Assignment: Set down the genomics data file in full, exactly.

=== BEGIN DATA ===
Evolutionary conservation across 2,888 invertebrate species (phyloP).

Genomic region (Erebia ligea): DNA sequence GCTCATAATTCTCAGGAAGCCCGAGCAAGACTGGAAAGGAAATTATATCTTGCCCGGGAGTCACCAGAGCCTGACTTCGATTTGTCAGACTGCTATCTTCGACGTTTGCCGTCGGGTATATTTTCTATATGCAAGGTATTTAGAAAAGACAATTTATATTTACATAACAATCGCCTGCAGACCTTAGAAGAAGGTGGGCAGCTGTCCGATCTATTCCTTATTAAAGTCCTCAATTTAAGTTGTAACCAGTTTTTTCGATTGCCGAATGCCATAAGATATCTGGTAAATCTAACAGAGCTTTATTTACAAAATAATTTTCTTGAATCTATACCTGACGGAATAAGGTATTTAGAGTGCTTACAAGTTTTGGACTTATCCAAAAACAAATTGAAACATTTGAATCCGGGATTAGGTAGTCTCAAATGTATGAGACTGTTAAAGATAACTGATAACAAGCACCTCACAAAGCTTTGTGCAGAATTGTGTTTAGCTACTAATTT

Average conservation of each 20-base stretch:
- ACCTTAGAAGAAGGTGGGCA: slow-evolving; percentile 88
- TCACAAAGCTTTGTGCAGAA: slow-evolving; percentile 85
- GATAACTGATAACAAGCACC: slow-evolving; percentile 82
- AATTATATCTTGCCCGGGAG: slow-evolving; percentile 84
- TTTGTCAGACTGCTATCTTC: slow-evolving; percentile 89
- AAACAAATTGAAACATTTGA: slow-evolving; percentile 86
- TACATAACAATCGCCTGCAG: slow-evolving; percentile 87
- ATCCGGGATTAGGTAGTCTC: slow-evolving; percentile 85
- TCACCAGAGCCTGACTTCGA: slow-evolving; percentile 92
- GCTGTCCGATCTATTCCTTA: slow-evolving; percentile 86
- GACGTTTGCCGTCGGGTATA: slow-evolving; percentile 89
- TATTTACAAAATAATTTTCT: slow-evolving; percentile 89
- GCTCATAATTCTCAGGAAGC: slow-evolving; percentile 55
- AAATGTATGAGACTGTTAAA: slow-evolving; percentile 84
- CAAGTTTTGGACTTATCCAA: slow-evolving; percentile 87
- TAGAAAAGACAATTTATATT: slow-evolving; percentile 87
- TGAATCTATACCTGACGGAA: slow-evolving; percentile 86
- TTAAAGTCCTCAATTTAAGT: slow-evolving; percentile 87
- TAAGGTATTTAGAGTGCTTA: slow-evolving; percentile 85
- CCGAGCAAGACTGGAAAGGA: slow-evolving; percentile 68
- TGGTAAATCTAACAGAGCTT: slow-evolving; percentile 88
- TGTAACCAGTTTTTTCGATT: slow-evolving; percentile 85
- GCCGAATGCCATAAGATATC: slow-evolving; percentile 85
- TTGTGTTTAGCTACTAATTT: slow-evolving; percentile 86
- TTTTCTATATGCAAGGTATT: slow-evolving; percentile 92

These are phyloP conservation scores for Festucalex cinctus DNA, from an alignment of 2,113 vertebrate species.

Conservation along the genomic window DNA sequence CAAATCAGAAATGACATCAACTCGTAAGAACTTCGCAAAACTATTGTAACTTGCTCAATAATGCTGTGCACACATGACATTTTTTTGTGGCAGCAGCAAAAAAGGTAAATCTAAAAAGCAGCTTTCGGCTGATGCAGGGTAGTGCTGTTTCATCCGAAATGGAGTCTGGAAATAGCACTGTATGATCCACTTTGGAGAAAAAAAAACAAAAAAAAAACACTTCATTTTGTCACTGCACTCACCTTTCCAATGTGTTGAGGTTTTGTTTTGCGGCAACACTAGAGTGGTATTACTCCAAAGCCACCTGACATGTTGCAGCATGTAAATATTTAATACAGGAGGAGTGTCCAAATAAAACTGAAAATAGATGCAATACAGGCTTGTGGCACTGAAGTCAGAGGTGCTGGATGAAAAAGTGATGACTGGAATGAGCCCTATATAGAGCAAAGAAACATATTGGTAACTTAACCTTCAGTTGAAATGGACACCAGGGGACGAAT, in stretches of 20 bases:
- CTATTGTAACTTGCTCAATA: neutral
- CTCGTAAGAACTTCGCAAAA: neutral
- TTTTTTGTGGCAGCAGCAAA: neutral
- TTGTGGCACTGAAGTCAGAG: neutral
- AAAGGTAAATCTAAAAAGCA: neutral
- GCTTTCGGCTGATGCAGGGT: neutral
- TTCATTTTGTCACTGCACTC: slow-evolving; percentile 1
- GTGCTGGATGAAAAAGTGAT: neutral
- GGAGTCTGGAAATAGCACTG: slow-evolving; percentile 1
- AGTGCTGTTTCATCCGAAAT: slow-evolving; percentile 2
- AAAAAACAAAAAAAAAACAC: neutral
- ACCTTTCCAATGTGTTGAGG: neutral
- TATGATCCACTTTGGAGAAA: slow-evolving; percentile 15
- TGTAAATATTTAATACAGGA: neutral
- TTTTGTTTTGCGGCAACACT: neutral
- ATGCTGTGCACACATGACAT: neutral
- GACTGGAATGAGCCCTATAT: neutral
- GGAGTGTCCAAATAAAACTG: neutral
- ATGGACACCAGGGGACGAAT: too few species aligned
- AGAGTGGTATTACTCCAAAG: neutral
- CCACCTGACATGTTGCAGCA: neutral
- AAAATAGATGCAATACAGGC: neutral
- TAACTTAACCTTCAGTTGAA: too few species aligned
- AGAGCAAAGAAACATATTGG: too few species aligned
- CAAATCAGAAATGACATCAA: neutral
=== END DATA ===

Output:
Evolutionary conservation across 2,888 invertebrate species (phyloP).

Genomic region (Erebia ligea): DNA sequence GCTCATAATTCTCAGGAAGCCCGAGCAAGACTGGAAAGGAAATTATATCTTGCCCGGGAGTCACCAGAGCCTGACTTCGATTTGTCAGACTGCTATCTTCGACGTTTGCCGTCGGGTATATTTTCTATATGCAAGGTATTTAGAAAAGACAATTTATATTTACATAACAATCGCCTGCAGACCTTAGAAGAAGGTGGGCAGCTGTCCGATCTATTCCTTATTAAAGTCCTCAATTTAAGTTGTAACCAGTTTTTTCGATTGCCGAATGCCATAAGATATCTGGTAAATCTAACAGAGCTTTATTTACAAAATAATTTTCTTGAATCTATACCTGACGGAATAAGGTATTTAGAGTGCTTACAAGTTTTGGACTTATCCAAAAACAAATTGAAACATTTGAATCCGGGATTAGGTAGTCTCAAATGTATGAGACTGTTAAAGATAACTGATAACAAGCACCTCACAAAGCTTTGTGCAGAATTGTGTTTAGCTACTAATTT

Average conservation of each 20-base stretch:
- ACCTTAGAAGAAGGTGGGCA: slow-evolving; percentile 88
- TCACAAAGCTTTGTGCAGAA: slow-evolving; percentile 85
- GATAACTGATAACAAGCACC: slow-evolving; percentile 82
- AATTATATCTTGCCCGGGAG: slow-evolving; percentile 84
- TTTGTCAGACTGCTATCTTC: slow-evolving; percentile 89
- AAACAAATTGAAACATTTGA: slow-evolving; percentile 86
- TACATAACAATCGCCTGCAG: slow-evolving; percentile 87
- ATCCGGGATTAGGTAGTCTC: slow-evolving; percentile 85
- TCACCAGAGCCTGACTTCGA: slow-evolving; percentile 92
- GCTGTCCGATCTATTCCTTA: slow-evolving; percentile 86
- GACGTTTGCCGTCGGGTATA: slow-evolving; percentile 89
- TATTTACAAAATAATTTTCT: slow-evolving; percentile 89
- GCTCATAATTCTCAGGAAGC: slow-evolving; percentile 55
- AAATGTATGAGACTGTTAAA: slow-evolving; percentile 84
- CAAGTTTTGGACTTATCCAA: slow-evolving; percentile 87
- TAGAAAAGACAATTTATATT: slow-evolving; percentile 87
- TGAATCTATACCTGACGGAA: slow-evolving; percentile 86
- TTAAAGTCCTCAATTTAAGT: slow-evolving; percentile 87
- TAAGGTATTTAGAGTGCTTA: slow-evolving; percentile 85
- CCGAGCAAGACTGGAAAGGA: slow-evolving; percentile 68
- TGGTAAATCTAACAGAGCTT: slow-evolving; percentile 88
- TGTAACCAGTTTTTTCGATT: slow-evolving; percentile 85
- GCCGAATGCCATAAGATATC: slow-evolving; percentile 85
- TTGTGTTTAGCTACTAATTT: slow-evolving; percentile 86
- TTTTCTATATGCAAGGTATT: slow-evolving; percentile 92

These are phyloP conservation scores for Festucalex cinctus DNA, from an alignment of 2,113 vertebrate species.

Conservation along the genomic window DNA sequence CAAATCAGAAATGACATCAACTCGTAAGAACTTCGCAAAACTATTGTAACTTGCTCAATAATGCTGTGCACACATGACATTTTTTTGTGGCAGCAGCAAAAAAGGTAAATCTAAAAAGCAGCTTTCGGCTGATGCAGGGTAGTGCTGTTTCATCCGAAATGGAGTCTGGAAATAGCACTGTATGATCCACTTTGGAGAAAAAAAAACAAAAAAAAAACACTTCATTTTGTCACTGCACTCACCTTTCCAATGTGTTGAGGTTTTGTTTTGCGGCAACACTAGAGTGGTATTACTCCAAAGCCACCTGACATGTTGCAGCATGTAAATATTTAATACAGGAGGAGTGTCCAAATAAAACTGAAAATAGATGCAATACAGGCTTGTGGCACTGAAGTCAGAGGTGCTGGATGAAAAAGTGATGACTGGAATGAGCCCTATATAGAGCAAAGAAACATATTGGTAACTTAACCTTCAGTTGAAATGGACACCAGGGGACGAAT, in stretches of 20 bases:
- CTATTGTAACTTGCTCAATA: neutral
- CTCGTAAGAACTTCGCAAAA: neutral
- TTTTTTGTGGCAGCAGCAAA: neutral
- TTGTGGCACTGAAGTCAGAG: neutral
- AAAGGTAAATCTAAAAAGCA: neutral
- GCTTTCGGCTGATGCAGGGT: neutral
- TTCATTTTGTCACTGCACTC: slow-evolving; percentile 1
- GTGCTGGATGAAAAAGTGAT: neutral
- GGAGTCTGGAAATAGCACTG: slow-evolving; percentile 1
- AGTGCTGTTTCATCCGAAAT: slow-evolving; percentile 2
- AAAAAACAAAAAAAAAACAC: neutral
- ACCTTTCCAATGTGTTGAGG: neutral
- TATGATCCACTTTGGAGAAA: slow-evolving; percentile 15
- TGTAAATATTTAATACAGGA: neutral
- TTTTGTTTTGCGGCAACACT: neutral
- ATGCTGTGCACACATGACAT: neutral
- GACTGGAATGAGCCCTATAT: neutral
- GGAGTGTCCAAATAAAACTG: neutral
- ATGGACACCAGGGGACGAAT: too few species aligned
- AGAGTGGTATTACTCCAAAG: neutral
- CCACCTGACATGTTGCAGCA: neutral
- AAAATAGATGCAATACAGGC: neutral
- TAACTTAACCTTCAGTTGAA: too few species aligned
- AGAGCAAAGAAACATATTGG: too few species aligned
- CAAATCAGAAATGACATCAA: neutral